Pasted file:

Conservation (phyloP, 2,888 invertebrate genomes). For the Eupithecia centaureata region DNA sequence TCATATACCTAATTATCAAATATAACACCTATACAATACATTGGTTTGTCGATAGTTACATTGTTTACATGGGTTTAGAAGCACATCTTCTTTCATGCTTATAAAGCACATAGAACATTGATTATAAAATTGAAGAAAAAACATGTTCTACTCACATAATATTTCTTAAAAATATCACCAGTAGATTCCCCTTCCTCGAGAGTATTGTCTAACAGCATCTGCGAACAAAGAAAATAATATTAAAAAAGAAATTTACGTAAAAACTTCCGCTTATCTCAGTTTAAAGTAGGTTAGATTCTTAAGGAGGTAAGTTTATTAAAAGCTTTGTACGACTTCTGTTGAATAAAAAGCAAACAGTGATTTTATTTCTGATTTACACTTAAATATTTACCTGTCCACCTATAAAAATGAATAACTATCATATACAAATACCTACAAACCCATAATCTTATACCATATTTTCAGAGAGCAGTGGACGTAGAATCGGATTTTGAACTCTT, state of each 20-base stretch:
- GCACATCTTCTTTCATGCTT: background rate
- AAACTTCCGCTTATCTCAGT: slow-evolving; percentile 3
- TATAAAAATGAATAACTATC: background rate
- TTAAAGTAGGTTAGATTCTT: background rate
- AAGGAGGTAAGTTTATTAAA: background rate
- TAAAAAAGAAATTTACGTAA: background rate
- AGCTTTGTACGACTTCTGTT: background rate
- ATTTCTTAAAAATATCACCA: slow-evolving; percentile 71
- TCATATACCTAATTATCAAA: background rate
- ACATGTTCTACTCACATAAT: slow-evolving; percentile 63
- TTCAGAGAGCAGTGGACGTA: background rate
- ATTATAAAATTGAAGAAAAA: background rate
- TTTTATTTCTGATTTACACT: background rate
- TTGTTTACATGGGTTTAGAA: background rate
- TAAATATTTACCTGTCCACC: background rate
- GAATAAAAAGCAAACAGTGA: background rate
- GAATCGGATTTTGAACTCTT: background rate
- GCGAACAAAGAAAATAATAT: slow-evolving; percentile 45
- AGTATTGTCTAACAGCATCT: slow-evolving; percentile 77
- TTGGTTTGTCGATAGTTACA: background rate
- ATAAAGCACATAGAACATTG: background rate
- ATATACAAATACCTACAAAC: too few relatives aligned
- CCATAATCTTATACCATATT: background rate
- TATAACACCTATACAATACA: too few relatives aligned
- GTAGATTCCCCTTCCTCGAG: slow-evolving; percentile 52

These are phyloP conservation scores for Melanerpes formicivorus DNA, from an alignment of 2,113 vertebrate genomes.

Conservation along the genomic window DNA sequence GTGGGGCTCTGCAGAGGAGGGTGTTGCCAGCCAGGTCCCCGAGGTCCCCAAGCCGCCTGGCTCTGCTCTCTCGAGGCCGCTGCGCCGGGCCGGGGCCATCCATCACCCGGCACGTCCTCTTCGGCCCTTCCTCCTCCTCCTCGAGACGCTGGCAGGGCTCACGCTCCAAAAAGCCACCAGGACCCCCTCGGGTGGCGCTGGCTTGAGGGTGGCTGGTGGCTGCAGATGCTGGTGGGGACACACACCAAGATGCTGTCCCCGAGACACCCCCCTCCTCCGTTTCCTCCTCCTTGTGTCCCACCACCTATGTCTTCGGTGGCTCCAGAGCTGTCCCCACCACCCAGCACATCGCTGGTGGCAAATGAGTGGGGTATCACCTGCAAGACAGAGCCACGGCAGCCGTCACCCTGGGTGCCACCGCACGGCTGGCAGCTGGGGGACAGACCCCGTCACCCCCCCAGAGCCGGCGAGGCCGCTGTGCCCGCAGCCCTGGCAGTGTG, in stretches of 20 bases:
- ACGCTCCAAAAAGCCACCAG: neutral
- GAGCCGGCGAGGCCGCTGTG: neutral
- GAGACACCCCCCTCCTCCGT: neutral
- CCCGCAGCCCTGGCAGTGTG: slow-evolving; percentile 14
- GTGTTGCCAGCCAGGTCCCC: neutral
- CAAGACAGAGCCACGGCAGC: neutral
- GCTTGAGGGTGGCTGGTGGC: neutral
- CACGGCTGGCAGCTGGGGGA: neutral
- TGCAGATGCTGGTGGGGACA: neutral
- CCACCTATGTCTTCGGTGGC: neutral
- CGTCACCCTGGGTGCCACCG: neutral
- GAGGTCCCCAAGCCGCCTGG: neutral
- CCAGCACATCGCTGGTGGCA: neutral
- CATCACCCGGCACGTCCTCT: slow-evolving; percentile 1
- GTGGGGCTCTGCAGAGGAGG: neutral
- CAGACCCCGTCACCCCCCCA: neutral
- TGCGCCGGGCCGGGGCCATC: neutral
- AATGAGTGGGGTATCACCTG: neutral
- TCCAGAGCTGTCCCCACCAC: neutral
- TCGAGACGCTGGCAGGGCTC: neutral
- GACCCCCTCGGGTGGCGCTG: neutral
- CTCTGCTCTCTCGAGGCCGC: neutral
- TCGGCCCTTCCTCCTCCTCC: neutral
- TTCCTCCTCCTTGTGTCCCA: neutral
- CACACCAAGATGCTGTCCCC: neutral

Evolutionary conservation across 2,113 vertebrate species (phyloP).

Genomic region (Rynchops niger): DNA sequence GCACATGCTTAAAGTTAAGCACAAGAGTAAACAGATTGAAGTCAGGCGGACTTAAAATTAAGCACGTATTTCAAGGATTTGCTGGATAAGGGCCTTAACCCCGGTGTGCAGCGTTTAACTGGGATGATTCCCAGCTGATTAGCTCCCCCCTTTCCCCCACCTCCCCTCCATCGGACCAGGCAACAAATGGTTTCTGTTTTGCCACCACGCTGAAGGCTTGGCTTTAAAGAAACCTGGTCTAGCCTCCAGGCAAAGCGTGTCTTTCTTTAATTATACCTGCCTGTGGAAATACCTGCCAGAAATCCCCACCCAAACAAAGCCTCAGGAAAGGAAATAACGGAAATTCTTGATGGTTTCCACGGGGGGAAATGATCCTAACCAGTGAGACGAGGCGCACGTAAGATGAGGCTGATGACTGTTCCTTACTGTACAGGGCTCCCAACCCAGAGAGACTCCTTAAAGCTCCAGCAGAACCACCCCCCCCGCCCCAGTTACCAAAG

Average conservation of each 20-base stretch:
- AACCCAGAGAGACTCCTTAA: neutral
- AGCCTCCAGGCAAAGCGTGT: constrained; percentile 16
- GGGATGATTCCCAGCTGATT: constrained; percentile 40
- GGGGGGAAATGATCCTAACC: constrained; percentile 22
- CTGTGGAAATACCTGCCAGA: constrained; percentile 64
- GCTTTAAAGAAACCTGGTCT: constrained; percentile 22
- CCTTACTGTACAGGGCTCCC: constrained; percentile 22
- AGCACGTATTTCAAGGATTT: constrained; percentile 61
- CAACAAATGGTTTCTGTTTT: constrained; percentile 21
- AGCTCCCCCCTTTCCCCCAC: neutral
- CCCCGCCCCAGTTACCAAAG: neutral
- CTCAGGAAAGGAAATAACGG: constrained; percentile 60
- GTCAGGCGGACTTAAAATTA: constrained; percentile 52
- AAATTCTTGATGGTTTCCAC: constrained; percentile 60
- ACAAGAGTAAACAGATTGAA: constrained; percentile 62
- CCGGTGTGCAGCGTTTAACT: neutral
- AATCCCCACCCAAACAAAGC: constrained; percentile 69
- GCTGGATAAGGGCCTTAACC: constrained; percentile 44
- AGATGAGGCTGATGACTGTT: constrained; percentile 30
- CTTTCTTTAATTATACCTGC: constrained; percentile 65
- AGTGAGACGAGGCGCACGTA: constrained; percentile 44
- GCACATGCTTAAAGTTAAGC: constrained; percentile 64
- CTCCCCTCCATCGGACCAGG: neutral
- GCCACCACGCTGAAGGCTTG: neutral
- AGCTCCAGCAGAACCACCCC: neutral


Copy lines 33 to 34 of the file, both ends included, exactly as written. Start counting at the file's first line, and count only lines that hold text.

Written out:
- GTGTTGCCAGCCAGGTCCCC: neutral
- CAAGACAGAGCCACGGCAGC: neutral